A Witch Who Was Refused A Goose And Her Revenge


A witch called at a farm when they were feathering geese for sale, and

she begged much for one. She was refused, but it would have been better,

according to the tale, had her request been granted, for they could not

afterwards rear geese on that farm.

Another version of the preceding tale is, that the same witch called at a

farm when the family was seated at dinner partaking of a goose; she

requested a t
ste, but was refused, when leaving the house door she was

heard to mutter, Let there be no more geese at . . . and her curse

became a fact.

A Witch refused Butter, and the consequence.

An old hag called at a farm and begged the wife to sell her a pound of

butter. This was refused, as they wanted to pot the butter. The witch

went away, therefore, empty handed. The next day when the maid went to

the fields for the cows she found them sitting like cats before a fire,

with their hind legs beneath them. I am indebted to my friend Mr. Lloyd

Williams for this tale. A friend told me the following tale.

A Witch's Revenge, and her Discomfiture.

An old beggar woman was refused her requests by a farmer's wife, and it

was noticed that she uttered words that might have been a threat, when

going away from the door, and it was also observed that she picked up a

few straws from the yard and carried them away with her. In the course

of a few days, a healthy calf died, and the death of several calves

followed in rapid succession. These misfortunes caused the wife to

remember the old woman whom she had sent away from her door, and the

farmer came to the conclusion that his cattle had been witched by this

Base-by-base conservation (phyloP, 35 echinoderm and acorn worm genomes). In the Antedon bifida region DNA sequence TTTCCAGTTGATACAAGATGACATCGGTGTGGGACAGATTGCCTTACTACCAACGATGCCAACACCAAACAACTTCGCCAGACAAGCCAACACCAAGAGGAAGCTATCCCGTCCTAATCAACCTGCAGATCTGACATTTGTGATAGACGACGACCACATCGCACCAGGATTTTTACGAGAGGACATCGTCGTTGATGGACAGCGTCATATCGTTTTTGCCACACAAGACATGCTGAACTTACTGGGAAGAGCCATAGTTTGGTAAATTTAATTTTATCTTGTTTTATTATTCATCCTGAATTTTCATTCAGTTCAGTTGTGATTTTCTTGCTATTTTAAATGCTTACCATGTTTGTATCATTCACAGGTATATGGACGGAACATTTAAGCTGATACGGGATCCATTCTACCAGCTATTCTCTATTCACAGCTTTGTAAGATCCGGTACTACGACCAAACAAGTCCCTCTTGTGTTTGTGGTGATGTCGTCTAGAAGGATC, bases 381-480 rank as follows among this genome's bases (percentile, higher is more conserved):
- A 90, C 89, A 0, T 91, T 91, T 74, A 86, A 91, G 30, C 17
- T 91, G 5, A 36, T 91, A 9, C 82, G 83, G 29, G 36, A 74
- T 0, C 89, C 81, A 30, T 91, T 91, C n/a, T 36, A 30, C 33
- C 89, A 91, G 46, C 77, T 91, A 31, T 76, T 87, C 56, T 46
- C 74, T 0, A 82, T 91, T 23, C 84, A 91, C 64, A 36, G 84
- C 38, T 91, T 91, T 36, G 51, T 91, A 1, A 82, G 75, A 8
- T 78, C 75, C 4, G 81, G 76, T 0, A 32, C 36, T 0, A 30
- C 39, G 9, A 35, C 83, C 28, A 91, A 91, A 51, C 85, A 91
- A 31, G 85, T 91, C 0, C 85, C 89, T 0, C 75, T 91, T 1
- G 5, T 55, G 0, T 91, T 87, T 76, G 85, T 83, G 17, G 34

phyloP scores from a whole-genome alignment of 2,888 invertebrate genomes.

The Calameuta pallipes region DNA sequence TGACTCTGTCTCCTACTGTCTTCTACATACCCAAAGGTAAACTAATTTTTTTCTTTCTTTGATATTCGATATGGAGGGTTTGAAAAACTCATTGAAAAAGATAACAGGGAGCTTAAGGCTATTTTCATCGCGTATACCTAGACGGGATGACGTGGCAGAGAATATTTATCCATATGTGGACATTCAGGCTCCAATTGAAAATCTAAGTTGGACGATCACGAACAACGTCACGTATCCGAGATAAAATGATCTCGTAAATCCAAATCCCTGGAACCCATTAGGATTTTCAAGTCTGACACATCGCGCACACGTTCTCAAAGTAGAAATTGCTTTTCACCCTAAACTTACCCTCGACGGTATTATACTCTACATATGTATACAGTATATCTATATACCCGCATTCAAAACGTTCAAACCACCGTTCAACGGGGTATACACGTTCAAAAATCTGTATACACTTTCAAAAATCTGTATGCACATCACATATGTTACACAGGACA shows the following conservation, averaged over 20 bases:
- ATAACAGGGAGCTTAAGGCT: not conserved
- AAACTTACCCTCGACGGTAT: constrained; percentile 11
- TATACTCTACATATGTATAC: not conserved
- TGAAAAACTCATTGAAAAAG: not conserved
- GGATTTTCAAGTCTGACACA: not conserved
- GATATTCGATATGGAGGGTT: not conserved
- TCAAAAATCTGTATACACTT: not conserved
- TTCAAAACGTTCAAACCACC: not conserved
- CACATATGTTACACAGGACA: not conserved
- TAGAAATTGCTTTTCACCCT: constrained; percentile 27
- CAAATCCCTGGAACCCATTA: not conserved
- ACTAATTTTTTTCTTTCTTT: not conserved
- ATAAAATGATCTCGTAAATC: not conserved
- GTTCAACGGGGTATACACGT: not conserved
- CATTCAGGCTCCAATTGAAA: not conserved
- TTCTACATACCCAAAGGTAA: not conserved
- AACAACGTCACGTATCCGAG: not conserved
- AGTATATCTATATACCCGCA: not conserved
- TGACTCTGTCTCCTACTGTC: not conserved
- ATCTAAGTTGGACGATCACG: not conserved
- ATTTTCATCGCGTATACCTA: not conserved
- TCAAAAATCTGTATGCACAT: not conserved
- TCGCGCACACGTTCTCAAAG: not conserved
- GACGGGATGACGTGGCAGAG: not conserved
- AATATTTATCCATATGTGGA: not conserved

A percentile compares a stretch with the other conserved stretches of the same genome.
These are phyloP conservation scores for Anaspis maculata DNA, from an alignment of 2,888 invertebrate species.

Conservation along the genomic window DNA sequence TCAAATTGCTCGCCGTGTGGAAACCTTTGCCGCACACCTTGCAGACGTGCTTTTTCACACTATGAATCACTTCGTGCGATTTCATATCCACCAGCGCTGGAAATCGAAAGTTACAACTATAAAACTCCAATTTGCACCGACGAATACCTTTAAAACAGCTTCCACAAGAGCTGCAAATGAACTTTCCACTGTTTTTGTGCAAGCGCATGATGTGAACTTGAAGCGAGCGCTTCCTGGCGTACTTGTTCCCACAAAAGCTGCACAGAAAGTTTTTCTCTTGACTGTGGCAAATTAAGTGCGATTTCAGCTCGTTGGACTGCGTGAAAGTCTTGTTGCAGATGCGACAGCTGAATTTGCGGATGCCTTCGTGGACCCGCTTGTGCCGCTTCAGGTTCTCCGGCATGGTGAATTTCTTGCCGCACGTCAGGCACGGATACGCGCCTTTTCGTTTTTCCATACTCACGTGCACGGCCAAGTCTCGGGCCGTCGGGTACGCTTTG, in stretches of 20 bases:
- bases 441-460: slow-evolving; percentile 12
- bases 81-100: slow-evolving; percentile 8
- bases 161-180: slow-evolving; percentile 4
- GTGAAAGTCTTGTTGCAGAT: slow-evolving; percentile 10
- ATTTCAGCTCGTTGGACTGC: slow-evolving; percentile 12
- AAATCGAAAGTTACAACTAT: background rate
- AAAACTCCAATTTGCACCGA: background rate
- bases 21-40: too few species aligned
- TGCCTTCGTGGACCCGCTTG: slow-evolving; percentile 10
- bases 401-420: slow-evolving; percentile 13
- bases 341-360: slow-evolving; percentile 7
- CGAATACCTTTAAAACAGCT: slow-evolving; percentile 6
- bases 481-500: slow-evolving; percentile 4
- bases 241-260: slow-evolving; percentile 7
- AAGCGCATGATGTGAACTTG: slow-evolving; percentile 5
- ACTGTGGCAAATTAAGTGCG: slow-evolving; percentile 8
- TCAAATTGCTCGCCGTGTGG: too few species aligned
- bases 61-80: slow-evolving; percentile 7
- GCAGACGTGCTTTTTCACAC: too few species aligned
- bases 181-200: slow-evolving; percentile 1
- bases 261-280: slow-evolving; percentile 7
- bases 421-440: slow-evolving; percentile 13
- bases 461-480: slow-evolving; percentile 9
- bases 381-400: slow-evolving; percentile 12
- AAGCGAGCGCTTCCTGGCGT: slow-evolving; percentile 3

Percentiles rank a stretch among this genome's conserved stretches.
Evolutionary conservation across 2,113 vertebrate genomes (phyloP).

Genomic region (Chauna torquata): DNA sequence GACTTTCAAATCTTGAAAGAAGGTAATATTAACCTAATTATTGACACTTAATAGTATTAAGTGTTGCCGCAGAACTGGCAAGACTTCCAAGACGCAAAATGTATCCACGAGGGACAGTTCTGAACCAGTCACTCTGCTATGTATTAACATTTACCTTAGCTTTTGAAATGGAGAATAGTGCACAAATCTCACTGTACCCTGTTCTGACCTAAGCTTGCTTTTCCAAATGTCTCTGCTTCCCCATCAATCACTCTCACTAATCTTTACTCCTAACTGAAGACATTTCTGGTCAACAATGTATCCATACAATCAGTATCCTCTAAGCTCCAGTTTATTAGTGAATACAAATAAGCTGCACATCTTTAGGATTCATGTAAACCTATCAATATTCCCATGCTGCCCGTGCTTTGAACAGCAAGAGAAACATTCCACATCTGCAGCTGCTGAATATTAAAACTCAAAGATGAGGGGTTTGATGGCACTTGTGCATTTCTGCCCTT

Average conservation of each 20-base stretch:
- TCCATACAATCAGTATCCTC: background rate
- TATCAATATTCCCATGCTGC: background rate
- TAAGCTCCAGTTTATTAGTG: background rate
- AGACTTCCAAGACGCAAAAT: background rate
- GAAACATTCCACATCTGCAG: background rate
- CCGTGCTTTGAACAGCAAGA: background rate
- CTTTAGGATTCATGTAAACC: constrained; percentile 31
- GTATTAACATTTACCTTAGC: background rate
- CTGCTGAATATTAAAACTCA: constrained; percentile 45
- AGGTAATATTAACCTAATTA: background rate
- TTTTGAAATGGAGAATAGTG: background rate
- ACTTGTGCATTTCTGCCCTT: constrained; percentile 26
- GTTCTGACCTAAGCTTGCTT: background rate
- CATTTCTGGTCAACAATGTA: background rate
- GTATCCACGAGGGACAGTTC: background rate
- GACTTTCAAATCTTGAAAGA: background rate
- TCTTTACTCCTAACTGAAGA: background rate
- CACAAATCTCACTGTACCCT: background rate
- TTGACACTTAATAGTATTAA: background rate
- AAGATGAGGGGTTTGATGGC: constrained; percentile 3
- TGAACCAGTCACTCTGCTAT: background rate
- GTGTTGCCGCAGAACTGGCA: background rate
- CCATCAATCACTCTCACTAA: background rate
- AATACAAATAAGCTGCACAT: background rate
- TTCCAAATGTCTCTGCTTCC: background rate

old woman, so he went to a conjuror, who told him to cut out the heart of

the next calf that should die, and roast it before the fire, and then,

after it had been properly roasted, he was to prick it all over with a

fork, and if anyone should appear as a beggar, they were to give her what

she asked. The instructions were carried out literally, and just as the

heart was being pricked, the old woman whom the wife had driven away came

up to the house in a dreadful state, and rushing into the house,

said--In the name of God, what are you doing here? She was told that

they were doing nothing particular, and while the conversation was being

carried on, the pricking operation was discontinued and the old hag

became less excited, and then she asked the farmer kindly to give her a

few potatoes, which he gladly did, and the old woman departed; and no

more calves died after that.

Tales of the kind related above are extremely common, and might be

multiplied to almost any extent. It would seem that the evil influence

of witches was exerted not only at times when they were refused favours,

but that, at will, they could accomplish mischief. Thus I have heard it

said of an old woman, locally supposed to be a witch, that her very

presence was ominous of evil, and disaster followed wherever she went; if

she were inclined to work evil she was supposed to be able to do so, and

that without any provocation.

I will give one tale which I heard in Garthbeibio of this old hag's